5. Each installment of The Familiar contained approximately 880 pages, bound in a 6.2 × 1.7 × 9.2 inches/16 × 23 × 4.3 cm codex, that weighed in at around 3.74 pounds/1.7 kilograms. Danielewski’s attention to detail in his approach to the weight of installments led the writer “so far as to build phonebooks in order to experience what 880 pages feel like, and how thick or thin the paper should be so it’s manageable.” Also, symbolically, the writer saw the heaviness and the tactile communication of weight and size as “the counterweight” to the “tiny insubstantial cat”, who is the element of the story world (Driscoll and van den Ven, 2018: 146). [^]
  6. According to the reports “Reading Habits in Different Communities” (from December, 2012), “E-Reading Rises as Device Ownership Jumps” (from January, 2014), and “Book Reading 2016” (from September 2016) by a nonpartisan fact tank Pew Research Center. [^]
  7. This “command” is also the reason why Danielewski had considered exploring another medium—the audiobook. As the writer put it: “I have more and more friends who listen to audiobooks on the train, in a car, and so The Familiar is very suited for that because there’s very specific voices, so you can actually move very easily between them” (Strand Book Store, 2017). [^]
  8. According to ABBYY FineReader, PDF documents can be categorized into three different types, based on the method of the document’s creation: (1) the so-called ‘true’ or ‘digitally created PDFs’, (2) ‘image-only’ or ‘scanned’ PDFs, (3) and ‘searchable’ PDFs. Importantly, the method of original creation also determines “whether the content of the PDF (text, images, tables) can be accessed or whether it is ‘locked’ in an image of the page.” In line with this classification, The Familiar e-books are ‘image-only’ or ‘scanned’ PDFs in which “the content is ‘locked’ in a snapshot-like image”. More explicitly, such documents are comprised of “scanned/photographed images of pages, without an underlying text layer”, hence they are not searchable, and their text cannot be modified or marked up. (ABBYY FineReader PDF n.d.). [^]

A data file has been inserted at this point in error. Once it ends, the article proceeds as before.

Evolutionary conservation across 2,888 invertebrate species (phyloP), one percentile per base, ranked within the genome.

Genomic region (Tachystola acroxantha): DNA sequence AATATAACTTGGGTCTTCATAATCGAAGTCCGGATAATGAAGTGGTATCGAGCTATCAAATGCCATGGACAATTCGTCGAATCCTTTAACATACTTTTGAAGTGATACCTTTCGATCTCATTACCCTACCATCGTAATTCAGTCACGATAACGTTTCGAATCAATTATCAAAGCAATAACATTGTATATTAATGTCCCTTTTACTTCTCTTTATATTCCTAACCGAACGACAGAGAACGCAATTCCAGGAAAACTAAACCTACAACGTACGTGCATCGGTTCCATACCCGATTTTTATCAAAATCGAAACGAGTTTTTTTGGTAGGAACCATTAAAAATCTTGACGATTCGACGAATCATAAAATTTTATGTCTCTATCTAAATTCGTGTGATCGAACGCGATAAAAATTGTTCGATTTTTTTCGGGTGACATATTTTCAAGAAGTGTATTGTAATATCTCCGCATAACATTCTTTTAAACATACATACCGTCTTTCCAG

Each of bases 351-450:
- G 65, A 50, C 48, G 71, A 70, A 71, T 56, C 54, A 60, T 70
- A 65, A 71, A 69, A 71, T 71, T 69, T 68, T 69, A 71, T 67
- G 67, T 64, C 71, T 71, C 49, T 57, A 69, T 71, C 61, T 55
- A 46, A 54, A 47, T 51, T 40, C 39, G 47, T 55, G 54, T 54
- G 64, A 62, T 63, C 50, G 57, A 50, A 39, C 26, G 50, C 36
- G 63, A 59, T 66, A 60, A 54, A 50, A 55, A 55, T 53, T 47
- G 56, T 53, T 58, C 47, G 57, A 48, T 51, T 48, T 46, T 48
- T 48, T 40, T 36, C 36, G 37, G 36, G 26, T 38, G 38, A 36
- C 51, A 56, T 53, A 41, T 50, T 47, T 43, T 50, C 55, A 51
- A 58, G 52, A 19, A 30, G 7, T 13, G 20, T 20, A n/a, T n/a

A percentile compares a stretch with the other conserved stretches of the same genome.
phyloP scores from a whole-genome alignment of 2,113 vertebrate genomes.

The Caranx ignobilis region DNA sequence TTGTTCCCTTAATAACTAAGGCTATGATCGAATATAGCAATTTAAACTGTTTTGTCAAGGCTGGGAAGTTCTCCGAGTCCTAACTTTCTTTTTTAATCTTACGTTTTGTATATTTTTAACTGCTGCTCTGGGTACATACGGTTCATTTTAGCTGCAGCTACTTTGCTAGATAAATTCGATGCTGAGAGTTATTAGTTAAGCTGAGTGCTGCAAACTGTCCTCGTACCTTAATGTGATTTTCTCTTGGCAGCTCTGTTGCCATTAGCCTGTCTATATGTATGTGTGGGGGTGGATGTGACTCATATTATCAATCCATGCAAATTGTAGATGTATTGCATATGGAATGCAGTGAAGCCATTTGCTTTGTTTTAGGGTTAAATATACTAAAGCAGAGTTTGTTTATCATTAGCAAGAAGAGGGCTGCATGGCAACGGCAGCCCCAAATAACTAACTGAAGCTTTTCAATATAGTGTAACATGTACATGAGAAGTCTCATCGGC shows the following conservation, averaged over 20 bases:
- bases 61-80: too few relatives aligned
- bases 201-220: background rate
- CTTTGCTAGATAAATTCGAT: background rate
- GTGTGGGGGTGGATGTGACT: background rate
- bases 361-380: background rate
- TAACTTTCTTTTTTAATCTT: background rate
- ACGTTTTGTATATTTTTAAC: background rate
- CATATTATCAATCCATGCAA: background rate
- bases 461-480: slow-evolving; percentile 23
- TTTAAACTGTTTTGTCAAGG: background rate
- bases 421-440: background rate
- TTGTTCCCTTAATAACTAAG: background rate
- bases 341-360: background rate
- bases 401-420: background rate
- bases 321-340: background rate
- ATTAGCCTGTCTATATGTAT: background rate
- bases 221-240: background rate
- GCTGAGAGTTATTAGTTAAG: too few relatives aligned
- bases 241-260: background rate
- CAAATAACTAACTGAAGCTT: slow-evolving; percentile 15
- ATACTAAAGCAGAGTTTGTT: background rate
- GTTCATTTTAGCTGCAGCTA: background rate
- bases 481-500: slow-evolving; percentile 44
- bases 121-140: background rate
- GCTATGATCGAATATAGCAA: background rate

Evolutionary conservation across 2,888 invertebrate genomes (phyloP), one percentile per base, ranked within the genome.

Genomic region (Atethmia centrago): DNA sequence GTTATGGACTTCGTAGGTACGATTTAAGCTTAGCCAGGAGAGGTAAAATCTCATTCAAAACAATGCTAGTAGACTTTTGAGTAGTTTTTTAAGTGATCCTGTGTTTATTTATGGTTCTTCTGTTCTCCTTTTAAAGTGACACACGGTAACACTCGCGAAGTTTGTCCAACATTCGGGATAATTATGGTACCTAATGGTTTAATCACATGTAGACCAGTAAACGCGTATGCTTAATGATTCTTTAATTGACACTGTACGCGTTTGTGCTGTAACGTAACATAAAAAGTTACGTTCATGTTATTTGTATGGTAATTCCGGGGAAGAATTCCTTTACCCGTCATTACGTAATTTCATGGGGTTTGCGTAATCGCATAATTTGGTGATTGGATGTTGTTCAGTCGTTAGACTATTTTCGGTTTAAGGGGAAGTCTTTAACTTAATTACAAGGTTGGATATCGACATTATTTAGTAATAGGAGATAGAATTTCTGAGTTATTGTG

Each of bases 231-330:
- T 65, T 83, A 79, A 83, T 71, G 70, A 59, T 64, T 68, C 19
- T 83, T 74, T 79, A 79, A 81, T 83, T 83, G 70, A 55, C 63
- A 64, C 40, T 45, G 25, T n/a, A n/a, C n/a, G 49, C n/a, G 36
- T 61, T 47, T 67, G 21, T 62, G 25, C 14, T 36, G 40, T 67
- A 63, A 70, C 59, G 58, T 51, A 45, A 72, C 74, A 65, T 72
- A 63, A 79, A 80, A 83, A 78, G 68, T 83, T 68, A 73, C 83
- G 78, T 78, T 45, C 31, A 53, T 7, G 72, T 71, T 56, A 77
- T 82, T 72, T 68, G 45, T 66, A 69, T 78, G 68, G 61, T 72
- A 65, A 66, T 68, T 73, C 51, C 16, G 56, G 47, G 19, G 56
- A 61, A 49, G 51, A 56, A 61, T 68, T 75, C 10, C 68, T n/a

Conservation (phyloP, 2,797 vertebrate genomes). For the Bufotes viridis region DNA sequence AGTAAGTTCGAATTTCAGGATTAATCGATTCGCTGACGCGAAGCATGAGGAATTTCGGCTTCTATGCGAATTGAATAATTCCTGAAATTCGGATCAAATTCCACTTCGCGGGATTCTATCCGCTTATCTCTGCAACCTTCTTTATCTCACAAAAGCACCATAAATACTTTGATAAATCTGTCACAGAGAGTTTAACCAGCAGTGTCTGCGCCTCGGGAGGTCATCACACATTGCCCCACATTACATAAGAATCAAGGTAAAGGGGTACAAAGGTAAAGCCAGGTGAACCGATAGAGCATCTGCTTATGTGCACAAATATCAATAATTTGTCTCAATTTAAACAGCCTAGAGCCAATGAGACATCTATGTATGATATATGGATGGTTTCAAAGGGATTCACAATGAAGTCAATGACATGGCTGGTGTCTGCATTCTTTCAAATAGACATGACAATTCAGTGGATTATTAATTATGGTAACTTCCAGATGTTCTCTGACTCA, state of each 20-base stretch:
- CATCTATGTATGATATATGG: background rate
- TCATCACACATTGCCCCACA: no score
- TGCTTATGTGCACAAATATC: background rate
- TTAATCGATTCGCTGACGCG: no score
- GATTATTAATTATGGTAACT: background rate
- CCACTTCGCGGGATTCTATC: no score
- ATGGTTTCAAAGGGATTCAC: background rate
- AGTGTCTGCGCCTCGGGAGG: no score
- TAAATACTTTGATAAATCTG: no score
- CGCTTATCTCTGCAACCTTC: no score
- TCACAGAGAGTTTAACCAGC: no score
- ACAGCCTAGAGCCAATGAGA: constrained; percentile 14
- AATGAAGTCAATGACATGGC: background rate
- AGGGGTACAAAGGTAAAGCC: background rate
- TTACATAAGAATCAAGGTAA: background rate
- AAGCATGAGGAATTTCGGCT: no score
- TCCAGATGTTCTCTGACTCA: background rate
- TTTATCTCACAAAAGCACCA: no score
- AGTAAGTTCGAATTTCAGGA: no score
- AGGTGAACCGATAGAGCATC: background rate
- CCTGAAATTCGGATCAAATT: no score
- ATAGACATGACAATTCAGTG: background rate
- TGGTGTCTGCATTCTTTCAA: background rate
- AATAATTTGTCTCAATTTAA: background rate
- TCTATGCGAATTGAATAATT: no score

9. The online discussions in boards and forums, and, more recently, social media groups have been, or become, an intrinsic part of the ‘MZD experience’ since House of Leaves, and the quality of these discussions has been lauded by Danielewski and scholars alike (such as, for instance, Jessica Pressman (2006) or Bronwen Thomas (2011)). Considering The Familiar’s serial nature, the significance of the feedback from the active online community of readers is even greater than in the cases of the writer’s previous works. [^]
  10. The combined weight of all five volumes of The Familiar’s first season would amount to 18.7 pounds or 8.5 kilograms. [^]
  11. The term ‘signiconic’ (a blend of ‘sign’ + ‘icon’), in the arsenal of Danielewski’s aesthetics, refers to the category of graphic arrangements that combine textual and pictorial elements. Typically, Danielewski’s signiconic configurations involve the ingenious deployment of alphabetic characters, typographical symbols, and punctuation marks, on the codex’s spreads, in a manner that explores/stretches the book’s layout conventions and challenges (as well as confounds) the modularity of human cognition by blurring (or at least narrowing) the conventional chasm between the linguistic and the pictorial. In Danielewski’s own words, “Rather than engage those textual faculties of the mind remediating the pictorial or those visual faculties remediating language, the ‘signiconic’ simultaneously engages both in order to lessen the significance of both, and therefore achieve a third perception no longer dependent on sign and image for remediating a world in which the mind plays no part.” (Danielewski, n.d.) [^]
  12. An attempt to replicate the experience with The Familiar’s Google Play editions in Chrome browser didn’t work out. [^]
  13. The public discussions of alternatives to the printed edition also touched upon the availability of ‘audio editions’ of The Familiar. Two separate boards regarding this topic were initiated on Facebook and Reddit. [^]